WICHITA, Kan. (AP) — There's no grass for grazing on Debbie and Duane Blythe's ranch in Kansas' parched Flint Hills. Instead, their cattle nibble on the leafy tops of turnips the couple planted after harvesting their winter wheat.
The Blythes are among thousands of farmers looking for alternative ways to feed their animals this winter after one of the worst droughts in the nation's history dried up grasslands in much of the country. The drought also cut hay production, making it harder and more expensive for farmers to buy supplemental feed.
Many farmers and ranchers have already sold off animals they couldn't afford to feed, and they're now having to get creative in coming up with ways to feed those they have left.
Turnips are nutritious, even if they seem like an odd choice for cattle feed, Debbie Blythe said.
She and her husband usually grow almost all of the hay they need to feed 500 head of cows and calves on their ranch near White City. This year, however, they got only about two-thirds of the hay they normally would. To make up the difference, they planted turnips and chopped failed crops of corn and milo from their fields and those of their neighbors to make silage, a fermented feed that their cows "love to eat like candy," she said.
They also cut the stalks left over after their wheat harvest for straw that they'll mix with higher quality feeds or supplements.
"Our cattle have been learning to eat things that they have not had to eat before," Debbie Blythe said.
This year's drought covered two-thirds of the continental U.S. at one point. While about a third is still in a severe drought, conditions overall are easing.
The harsh summer, however, cut into forage production across a far bigger area than even the year before, said Steve Hessman, hay market reporter for the U.S. Department of Agriculture's office in Dodge City. The 2011 drought mostly affected ranchers in Texas, Oklahoma and southern Kansas, he said, but they could buy hay from states farther north, such as Nebraska.
This year, Nebraska was among the states hardest hit by drought. Three-fourths of it remains in the worst of five drought stages listed by the U.S. Drought Monitor.
That means little, if any, hay is being shipped south, but it's the high prices that are really forcing farmers to seek alternatives for their cattle, Hessman said.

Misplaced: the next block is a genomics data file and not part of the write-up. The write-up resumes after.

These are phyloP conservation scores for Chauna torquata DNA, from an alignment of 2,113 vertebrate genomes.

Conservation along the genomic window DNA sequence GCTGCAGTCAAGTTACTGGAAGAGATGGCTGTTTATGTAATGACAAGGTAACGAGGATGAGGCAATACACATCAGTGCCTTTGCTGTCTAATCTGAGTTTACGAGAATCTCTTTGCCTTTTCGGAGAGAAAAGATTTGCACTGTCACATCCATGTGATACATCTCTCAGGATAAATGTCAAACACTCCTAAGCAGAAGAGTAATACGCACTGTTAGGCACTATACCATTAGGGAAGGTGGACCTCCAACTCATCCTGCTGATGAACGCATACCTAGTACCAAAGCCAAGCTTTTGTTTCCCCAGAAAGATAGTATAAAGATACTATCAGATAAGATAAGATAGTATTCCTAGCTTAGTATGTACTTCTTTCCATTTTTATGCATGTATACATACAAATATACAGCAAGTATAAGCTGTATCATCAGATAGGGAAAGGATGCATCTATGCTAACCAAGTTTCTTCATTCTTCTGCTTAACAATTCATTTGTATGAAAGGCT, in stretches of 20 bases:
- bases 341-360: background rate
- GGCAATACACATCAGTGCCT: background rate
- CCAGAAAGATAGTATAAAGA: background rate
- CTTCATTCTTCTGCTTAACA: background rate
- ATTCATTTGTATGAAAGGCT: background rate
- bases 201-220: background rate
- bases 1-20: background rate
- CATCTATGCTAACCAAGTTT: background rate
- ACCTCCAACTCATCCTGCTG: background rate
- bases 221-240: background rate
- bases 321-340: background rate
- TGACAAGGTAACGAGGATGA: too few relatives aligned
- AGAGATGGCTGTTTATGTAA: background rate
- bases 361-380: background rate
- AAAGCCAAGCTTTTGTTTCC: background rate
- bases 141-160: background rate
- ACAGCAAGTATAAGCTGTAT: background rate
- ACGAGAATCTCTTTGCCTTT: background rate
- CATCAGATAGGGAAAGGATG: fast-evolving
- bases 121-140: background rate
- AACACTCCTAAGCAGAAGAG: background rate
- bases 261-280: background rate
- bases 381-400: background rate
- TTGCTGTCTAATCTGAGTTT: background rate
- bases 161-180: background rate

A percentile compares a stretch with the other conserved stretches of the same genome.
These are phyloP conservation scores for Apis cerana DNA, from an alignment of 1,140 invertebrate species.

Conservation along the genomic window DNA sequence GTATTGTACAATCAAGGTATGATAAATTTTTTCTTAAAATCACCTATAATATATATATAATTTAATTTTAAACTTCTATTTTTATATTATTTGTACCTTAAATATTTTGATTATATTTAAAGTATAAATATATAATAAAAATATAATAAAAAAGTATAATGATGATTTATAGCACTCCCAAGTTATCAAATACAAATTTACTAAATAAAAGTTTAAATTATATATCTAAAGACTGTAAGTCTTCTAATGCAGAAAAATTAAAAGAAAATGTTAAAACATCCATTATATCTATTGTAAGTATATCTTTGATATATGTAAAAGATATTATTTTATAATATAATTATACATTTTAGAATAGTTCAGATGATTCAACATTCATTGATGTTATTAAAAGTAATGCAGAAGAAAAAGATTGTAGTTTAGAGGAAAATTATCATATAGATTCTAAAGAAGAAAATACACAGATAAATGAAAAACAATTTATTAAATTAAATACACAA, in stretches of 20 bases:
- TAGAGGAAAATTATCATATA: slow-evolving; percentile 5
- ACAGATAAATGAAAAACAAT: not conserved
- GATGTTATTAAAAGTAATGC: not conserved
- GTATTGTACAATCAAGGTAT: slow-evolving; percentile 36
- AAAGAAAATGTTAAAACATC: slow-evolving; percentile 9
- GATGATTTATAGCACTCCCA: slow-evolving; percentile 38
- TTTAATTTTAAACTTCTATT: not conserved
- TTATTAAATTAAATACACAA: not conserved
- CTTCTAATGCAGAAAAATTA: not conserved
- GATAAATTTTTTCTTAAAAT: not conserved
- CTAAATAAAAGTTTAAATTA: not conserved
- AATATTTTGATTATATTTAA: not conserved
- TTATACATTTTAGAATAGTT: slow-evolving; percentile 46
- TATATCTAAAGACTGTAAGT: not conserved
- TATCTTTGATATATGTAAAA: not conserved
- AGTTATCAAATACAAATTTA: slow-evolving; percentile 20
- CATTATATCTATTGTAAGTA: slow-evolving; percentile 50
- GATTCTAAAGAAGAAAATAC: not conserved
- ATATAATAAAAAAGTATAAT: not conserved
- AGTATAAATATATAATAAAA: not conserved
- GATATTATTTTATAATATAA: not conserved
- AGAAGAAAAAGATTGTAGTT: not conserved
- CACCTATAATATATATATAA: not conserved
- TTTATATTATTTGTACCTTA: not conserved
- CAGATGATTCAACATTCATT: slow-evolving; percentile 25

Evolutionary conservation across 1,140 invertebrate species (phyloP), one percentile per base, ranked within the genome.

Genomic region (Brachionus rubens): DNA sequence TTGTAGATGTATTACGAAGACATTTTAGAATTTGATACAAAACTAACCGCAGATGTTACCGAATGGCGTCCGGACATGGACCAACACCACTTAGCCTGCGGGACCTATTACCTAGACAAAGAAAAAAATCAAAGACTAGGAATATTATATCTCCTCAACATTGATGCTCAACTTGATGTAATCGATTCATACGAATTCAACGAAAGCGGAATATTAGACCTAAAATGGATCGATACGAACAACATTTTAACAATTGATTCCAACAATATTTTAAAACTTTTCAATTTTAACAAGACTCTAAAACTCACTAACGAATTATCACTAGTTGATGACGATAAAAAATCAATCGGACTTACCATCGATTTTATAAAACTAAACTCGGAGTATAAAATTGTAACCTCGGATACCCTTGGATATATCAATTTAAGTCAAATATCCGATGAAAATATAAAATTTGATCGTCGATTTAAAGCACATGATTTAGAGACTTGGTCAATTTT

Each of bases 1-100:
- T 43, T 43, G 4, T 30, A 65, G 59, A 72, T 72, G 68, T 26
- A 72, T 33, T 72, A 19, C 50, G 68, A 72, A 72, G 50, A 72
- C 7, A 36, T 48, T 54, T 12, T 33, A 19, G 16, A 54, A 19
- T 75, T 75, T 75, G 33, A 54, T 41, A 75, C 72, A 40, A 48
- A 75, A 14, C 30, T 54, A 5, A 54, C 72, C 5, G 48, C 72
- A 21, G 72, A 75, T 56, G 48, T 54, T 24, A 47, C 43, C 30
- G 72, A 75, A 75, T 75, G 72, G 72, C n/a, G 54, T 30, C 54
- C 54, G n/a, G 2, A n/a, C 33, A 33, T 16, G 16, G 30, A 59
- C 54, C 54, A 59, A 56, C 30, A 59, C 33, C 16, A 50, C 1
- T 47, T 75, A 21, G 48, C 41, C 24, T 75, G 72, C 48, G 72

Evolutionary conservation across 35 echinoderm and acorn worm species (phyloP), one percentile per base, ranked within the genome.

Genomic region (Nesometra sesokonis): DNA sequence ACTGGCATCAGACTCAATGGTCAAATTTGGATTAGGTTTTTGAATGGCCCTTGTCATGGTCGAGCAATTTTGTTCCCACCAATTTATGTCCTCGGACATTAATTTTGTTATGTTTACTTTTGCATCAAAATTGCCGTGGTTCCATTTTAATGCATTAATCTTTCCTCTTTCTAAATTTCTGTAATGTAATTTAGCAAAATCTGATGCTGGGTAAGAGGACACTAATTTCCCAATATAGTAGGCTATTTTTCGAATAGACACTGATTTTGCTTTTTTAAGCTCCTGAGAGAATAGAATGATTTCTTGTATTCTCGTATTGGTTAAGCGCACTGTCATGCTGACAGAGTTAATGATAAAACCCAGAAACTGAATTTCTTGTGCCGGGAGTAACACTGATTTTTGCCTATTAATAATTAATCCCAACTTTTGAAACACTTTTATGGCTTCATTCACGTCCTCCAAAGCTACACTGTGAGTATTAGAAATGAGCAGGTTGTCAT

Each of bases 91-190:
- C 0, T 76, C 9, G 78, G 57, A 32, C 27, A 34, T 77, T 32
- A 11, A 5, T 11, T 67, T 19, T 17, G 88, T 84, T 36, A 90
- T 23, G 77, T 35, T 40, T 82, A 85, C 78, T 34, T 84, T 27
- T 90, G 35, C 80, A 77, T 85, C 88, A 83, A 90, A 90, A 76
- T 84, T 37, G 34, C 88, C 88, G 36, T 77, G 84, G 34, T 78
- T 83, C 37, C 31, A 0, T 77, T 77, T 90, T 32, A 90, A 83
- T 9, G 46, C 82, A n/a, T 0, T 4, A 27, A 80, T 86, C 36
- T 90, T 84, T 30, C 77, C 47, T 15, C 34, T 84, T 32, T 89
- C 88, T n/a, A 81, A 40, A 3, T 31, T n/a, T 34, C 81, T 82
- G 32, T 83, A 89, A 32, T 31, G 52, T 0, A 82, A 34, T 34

"It's surprising, but we still have hay available for sale in Kansas because it is priced above what livestock producers and dairies are willing to pay for it," he said.
Dairy-quality alfalfa hay is now selling for about $260 to $285 a ton, although prices can go as high as $300 a ton. Stock cow-quality hay is now averaging about $260 a ton.
Hay cost even more a year ago, but that's another reason why farmers are holding off on buying now, Hessman said. They remember last year's mild winter and don't want to be caught with a lot of extra, expensive hay on hand come spring, he said. So unless they need hay right now, many ranchers aren't buying it.
Meanwhile, thieves have been stealing hay bales off farms nearly every day in Butler County in central Kansas, prompting the sheriff to increase patrols on rural roads. Authorities and some farmers have even placed deer cameras near some hay stacks to catch thieves.
In Missouri, many farmers are instead collecting corn stalks that are usually left in the fields. The Columbia Missourian reported that farmers' interest in harvesting the stalks prompted agricultural equipment manufacturers to build round balers specifically designed to handle the stalks, known as corn stover.
A ton of corn stover is going for $60 to $100, the Missouri Department of Agriculture reported in a market survey. The agency didn't even track corn stover sales prices until this year.
Brewster-area cattle producer Mike Schultz is among those baling failed corn to use as feed. He also has some hay saved from previous years.
But the dual purpose forage he planted on 80 acres in July is now only a foot and a half high. He decided not cut the plants to feed his 160 heifers because he was afraid the parched soil would blow away without a cover crop. The 56 acres of oats he planted never even came up.
"I have people calling me wanting to buy feed from us, and we aren't selling any because I don't want to run out," Schultz said. "We have got too many cattle here to be trying to help somebody else out right now. I am kind of concerned about my own well-being."